Albu, Titus V.
University of Tennessee at Chattanooga
Place of Publication
Quinones are a class of organic compounds containing a six-membered unsaturated ring with two carbonyl groups. They are biologically relevant mostly due to their ability to participate in redox reactions. Prior experiments in our lab showed that quinones can induce protein modifications that are pH dependent. In an acidic environment the modifications were less significant than in a basic environment. Previous computational studies have also been carried out to model, in neutral solutions, the reaction between various quinones and various amines. Various amine groups are used as a model for the amino group of lysine to represent protein modification. The theoretical study presented here will extend previous work by looking at the reaction between benzoquinone and methylamine in both acidic and basic media. All theoretical calculations were performed using a hybrid density functional theory method, MPW1K, in conjunction with the 6-31+G(d,p) basis set.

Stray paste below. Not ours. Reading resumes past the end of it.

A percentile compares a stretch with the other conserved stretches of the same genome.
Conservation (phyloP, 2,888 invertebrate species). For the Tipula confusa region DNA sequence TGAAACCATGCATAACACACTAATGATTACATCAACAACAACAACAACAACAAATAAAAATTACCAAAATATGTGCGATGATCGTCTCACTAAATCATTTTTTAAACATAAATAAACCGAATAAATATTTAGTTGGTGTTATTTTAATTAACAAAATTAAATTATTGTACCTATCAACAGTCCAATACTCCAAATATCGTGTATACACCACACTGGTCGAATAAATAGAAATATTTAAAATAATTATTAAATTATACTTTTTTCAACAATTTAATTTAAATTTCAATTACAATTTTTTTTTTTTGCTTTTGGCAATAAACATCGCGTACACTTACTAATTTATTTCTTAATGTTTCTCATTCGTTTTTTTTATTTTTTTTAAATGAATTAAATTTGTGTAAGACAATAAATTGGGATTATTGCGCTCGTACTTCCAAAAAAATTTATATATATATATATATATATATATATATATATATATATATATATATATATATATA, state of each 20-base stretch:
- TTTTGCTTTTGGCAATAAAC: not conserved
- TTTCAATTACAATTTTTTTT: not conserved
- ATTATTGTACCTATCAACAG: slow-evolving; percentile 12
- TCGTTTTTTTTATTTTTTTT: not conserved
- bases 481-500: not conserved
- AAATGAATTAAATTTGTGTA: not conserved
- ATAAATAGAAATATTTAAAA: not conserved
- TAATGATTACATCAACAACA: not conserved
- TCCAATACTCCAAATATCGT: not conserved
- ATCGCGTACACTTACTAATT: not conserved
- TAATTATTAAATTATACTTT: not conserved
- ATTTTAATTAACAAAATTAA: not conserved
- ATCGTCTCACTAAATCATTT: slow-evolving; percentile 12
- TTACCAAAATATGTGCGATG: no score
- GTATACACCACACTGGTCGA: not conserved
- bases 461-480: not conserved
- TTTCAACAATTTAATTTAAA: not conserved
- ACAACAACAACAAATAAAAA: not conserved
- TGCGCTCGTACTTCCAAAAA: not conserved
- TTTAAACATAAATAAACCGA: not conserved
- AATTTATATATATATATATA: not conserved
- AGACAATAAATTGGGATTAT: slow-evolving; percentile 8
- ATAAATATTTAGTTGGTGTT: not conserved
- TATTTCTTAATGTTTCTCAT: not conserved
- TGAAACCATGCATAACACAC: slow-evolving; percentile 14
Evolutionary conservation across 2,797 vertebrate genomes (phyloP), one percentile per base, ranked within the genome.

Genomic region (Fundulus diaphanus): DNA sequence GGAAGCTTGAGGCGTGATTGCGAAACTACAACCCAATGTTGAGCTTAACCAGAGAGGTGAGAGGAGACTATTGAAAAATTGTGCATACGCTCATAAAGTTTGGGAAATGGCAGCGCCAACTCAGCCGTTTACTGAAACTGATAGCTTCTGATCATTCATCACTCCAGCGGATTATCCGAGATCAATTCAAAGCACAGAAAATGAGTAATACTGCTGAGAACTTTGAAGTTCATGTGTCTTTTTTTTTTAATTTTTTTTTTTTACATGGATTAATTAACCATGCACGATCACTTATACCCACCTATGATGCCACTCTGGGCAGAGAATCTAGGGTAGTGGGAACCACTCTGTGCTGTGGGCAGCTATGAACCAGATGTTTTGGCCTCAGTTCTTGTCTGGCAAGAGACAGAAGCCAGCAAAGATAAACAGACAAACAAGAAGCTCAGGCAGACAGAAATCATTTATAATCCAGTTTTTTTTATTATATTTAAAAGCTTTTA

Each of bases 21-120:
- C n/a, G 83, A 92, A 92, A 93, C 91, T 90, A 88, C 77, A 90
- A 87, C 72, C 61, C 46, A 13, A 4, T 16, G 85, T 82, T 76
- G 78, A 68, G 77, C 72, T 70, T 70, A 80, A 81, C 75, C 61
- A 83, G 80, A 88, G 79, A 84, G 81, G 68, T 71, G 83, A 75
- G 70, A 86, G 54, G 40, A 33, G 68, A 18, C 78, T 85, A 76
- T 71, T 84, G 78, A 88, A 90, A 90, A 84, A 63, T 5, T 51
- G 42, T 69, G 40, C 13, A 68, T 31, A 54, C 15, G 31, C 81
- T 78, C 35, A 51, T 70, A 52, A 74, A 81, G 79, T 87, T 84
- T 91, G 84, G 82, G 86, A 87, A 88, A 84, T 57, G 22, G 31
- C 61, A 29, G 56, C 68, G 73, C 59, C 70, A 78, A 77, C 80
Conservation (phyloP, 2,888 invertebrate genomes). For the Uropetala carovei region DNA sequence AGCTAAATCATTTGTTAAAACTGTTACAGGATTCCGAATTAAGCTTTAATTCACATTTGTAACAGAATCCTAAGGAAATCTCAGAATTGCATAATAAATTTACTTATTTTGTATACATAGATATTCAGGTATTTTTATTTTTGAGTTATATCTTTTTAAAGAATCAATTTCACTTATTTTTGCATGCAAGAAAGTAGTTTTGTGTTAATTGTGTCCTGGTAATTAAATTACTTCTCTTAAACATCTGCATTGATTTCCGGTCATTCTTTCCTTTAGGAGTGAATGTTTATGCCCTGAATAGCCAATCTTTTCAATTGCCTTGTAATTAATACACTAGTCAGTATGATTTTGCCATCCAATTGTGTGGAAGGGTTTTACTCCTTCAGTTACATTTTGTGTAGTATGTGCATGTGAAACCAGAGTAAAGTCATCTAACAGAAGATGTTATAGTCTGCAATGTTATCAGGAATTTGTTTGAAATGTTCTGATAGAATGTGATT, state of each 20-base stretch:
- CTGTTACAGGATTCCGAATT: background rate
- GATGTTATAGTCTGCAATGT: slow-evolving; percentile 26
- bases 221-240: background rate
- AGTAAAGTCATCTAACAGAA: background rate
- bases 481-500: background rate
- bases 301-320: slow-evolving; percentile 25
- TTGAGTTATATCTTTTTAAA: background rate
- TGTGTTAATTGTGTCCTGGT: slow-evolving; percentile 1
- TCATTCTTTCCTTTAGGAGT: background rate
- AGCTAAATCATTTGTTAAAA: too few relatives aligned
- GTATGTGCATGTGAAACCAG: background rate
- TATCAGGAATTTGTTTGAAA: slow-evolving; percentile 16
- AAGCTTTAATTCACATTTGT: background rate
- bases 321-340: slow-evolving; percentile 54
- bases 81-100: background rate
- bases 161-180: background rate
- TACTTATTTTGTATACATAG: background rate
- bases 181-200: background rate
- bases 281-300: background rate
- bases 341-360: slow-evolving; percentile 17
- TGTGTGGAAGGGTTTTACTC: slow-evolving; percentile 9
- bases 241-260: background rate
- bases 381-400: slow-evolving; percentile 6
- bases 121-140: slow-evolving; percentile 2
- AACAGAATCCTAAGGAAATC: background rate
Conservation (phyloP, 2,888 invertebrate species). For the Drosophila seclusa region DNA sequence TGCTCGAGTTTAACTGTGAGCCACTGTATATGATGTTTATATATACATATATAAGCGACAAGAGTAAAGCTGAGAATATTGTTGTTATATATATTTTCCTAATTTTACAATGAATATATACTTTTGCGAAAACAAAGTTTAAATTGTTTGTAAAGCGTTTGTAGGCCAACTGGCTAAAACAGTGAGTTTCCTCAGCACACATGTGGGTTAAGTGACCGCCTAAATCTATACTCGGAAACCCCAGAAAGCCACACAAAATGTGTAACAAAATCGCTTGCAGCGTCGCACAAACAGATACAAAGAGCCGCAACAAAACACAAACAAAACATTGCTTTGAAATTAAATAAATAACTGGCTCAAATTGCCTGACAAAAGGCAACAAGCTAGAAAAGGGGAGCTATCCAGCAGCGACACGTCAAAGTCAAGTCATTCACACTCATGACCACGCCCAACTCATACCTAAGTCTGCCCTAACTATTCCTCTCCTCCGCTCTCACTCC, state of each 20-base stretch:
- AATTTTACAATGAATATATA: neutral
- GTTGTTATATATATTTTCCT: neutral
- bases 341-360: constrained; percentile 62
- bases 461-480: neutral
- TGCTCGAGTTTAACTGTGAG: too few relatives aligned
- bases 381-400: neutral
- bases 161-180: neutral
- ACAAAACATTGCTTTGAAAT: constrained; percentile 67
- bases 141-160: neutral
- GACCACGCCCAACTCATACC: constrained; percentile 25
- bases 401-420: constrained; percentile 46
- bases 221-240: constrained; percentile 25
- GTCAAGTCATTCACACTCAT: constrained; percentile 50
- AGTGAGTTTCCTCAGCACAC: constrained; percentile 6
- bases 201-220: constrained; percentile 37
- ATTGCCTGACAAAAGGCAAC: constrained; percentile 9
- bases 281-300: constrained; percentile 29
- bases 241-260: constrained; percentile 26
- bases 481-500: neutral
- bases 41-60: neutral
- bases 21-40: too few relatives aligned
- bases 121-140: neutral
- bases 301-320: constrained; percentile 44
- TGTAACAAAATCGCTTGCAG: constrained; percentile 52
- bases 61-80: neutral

Dr. Titus Albu, J. Roshan Fernando (TTU), Lasantha Rathnayake (TTU), and Kevin Lee (UTC), University of Tennessee at Chattanooga Chemistry and Physics Department, Westbrook Research Scholarship, University Student Research Program Funded by the Grote Fund and the Westbrook fund
B. S.; An honors thesis submitted to the faculty of the University of Tennessee at Chattanooga in partial fulfillment of the requirements of the degree of Bachelor of Science.
Chemistry, Physical and theoretical; Computational chemistry; Quinone
Computational Chemistry | Physical Chemistry
xv, 102 leaves
Majoras, Natali, "Theoretical studies of benzoquinone reactivity in acidic and basic environments" (2022). Honors Theses.